On World Oceans Day, how are you making a difference?

Today is World Oceans Day a day of global celebration of our oceans and a day to reflect on what we can do to help reduce our pollution into this vulnerable environment.

The theme this year is ‘Our Oceans, Our Future’ and the focus is on encouraging solutions to the problem of plastic pollution and preventing marine litter.

Many of us don’t realise how much of a vital and broad role the ocean plays in our lives: we use it as a food source, for sport and activities, for research and medicine, as a means of transport, not to mention its role as a unique home to millions of amazing marine creatures. Without it we would be lost, and the terrible truth is that we are destroying it with our careless behaviour.

Over 10 million tonnes of rubbish ends up in oceans every year and 90% of all floating rubbish is plastic. 100,000 marine creatures a year die from plastic entanglement and these are just the ones that have been found.

It’s our duty to protect and preserve the ocean for future generations and a few small changes to our bad habits is all it takes. So we’ve come up with a list of things you can do to help and initiatives you should support to help keep our oceans clean, healthy and plastic free.

Here’s some easy ways you can contribute to a cleaner, better ocean:

1. Reduce Reuse and Recycle

This is not just something you learn to rhyme off in primary school this is something we should be practicing everyday. About half of the plastic we use are single use and of the plastic the world produces only about 5-10% is recovered. Some is re-purposed but most ends up in landfills or worse out to sea. We can help by using cutting down on the amount of plastic we use.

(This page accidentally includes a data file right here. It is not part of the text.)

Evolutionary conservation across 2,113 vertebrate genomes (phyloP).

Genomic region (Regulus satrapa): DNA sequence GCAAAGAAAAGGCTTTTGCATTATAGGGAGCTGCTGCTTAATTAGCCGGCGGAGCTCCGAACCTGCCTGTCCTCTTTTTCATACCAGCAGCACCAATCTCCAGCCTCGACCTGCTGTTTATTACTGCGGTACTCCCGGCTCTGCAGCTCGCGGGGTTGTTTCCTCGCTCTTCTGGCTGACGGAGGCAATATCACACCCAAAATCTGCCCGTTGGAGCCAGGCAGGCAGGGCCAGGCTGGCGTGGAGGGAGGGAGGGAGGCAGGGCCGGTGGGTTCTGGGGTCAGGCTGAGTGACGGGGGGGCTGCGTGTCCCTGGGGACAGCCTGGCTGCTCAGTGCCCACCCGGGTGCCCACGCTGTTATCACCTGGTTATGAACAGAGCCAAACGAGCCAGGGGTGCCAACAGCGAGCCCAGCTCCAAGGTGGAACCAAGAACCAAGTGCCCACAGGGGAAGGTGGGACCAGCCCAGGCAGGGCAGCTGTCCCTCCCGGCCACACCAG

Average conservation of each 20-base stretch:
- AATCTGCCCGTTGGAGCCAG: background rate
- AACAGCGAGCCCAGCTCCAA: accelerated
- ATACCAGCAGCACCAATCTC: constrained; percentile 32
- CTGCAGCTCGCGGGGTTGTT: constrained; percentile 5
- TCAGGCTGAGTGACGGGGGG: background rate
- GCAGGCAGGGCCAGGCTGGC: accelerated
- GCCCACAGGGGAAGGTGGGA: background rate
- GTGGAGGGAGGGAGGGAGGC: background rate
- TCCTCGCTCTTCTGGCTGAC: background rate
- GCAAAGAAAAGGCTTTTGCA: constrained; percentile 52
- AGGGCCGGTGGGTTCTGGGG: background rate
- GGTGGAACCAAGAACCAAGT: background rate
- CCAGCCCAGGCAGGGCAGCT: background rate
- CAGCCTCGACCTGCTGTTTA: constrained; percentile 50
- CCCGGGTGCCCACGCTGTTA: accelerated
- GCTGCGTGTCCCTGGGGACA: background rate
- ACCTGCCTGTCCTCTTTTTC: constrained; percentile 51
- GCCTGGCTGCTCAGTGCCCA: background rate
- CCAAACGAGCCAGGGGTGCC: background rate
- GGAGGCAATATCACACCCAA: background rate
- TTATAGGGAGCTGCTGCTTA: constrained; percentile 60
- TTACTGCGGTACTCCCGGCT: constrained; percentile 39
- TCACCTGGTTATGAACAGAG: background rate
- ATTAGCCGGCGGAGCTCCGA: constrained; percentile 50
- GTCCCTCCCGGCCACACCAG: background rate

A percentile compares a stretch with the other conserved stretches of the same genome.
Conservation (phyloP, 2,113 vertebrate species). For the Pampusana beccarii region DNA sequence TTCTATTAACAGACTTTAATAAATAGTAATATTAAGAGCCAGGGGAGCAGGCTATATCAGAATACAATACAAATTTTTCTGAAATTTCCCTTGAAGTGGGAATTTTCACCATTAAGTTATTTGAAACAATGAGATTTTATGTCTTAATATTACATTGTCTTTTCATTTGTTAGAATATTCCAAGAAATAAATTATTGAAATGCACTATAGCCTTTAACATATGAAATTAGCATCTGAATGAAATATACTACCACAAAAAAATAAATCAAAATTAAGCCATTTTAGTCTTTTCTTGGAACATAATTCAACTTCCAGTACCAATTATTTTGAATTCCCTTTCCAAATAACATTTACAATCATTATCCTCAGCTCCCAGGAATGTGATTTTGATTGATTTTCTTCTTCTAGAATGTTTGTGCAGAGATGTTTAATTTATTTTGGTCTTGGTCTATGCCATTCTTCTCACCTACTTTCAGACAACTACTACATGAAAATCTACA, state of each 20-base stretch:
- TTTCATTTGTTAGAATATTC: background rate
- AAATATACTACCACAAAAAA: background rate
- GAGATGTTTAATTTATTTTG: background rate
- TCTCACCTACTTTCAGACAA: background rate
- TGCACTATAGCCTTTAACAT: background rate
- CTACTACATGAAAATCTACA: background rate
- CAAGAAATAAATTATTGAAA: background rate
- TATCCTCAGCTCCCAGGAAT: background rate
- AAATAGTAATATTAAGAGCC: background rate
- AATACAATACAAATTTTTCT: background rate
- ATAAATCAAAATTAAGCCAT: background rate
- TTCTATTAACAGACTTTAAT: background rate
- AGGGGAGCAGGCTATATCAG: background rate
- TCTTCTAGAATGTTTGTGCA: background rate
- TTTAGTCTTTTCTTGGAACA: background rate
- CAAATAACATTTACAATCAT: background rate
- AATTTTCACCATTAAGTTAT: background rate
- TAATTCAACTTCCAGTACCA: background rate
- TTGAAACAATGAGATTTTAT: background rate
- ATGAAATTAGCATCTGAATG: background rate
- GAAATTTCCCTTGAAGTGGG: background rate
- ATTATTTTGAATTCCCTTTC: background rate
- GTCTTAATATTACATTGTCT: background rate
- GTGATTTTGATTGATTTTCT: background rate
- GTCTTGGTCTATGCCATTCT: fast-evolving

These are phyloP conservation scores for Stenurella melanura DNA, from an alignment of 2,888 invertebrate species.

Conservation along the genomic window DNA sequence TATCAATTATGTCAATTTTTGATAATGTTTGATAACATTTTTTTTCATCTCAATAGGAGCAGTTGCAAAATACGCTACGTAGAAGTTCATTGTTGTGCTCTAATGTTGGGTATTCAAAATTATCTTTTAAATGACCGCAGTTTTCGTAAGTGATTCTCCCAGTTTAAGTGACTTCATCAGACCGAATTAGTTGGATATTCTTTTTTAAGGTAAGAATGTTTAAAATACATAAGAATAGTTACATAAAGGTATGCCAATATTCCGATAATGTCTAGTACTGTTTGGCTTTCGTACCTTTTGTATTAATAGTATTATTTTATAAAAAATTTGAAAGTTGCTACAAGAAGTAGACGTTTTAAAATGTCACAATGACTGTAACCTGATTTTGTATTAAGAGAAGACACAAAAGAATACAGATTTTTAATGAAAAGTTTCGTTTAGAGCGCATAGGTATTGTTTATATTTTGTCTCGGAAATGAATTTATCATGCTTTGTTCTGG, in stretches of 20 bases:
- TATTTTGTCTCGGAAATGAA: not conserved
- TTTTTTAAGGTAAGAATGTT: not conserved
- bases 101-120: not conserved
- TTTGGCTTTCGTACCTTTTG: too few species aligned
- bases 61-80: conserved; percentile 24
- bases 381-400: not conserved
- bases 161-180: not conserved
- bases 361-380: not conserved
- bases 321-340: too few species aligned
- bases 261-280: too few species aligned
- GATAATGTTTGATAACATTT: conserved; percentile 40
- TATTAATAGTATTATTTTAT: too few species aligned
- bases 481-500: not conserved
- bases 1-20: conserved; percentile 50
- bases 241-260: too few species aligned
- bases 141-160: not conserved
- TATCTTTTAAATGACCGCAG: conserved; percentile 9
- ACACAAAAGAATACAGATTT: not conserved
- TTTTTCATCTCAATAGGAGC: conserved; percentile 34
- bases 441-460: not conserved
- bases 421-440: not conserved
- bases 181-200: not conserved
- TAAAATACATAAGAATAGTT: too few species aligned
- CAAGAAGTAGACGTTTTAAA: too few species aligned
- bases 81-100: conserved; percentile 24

Try to avoid single use plastics where possible, bring your own plastic bag, ditch plastic straws and buy a re-usable flask for your coffee and water. These are just some small everyday changes that can make a huge difference.

2. Beat the Bead

Microbeads are a tiny menace that wreak havoc on marine life. They are tiny little plastic beads found in facial scrubs and toiletries that get washed into the sea and are consumed about marine life. The chain of pollution doesn’t stop there, the toxic particles end up on our plate when we eat seafood. They are bad for fish and bad for us so we should try to stamp them out.

Ireland is set to join other countries that have begun ban the bead. In the meantime you can do your part by avoiding products that contain microbeads. Download this handy app to make sure your products are bead free.

3. Stop Balloon Releases

Think sending off hundreds of balloons soaring into the sky is a great way to make a celebration? Think again! The old adage rings true ‘what goes up must come down’. The balloons released inevitably have to go somewhere and all too often that somewhere is in the stomach of wildlife.

No matter how ‘biodegradable’ they claim balloons end up in the sea where marine creatures mistake them for food. The strings can be dangerous too and birds can often get caught or strangled in them.

If an organisation in your area is planning a release encourage them to think again!

4. Two Minute Beach Clean

This is the easiest way we can all help! If we all chipped in and give just two minutes to remove any rubbish when we visit our beaches it would make a world of difference. Clean beaches benefits everyone, it’s safer, it looks better and that rubbish that would have ended in the oceans is properly disposed of. Win win for everyone!

So next time you’re out on the coast do a #2minutebeachclean to keep our beaches beautiful.

5. Think Before you Flush

Think Before You Flush is one of Clean Coast’s public awareness campaigns about the problem sanitary products and other items can cause on marine life and our water systems when they are flushed down the toilet.

Cotton wool, dental floss and sanitary products should be put in the bin not flushed away! Using a little bit of common sense and if necessary changing your bathroom habits can really make a difference.




About the Author

Ann Robinson
Has a passion for coastal heritage and maritime history. Loves sharing the best of the Irish coast online. Contact me ann@coastmonkey.ie or follow me on Twitter @AnnRobinson22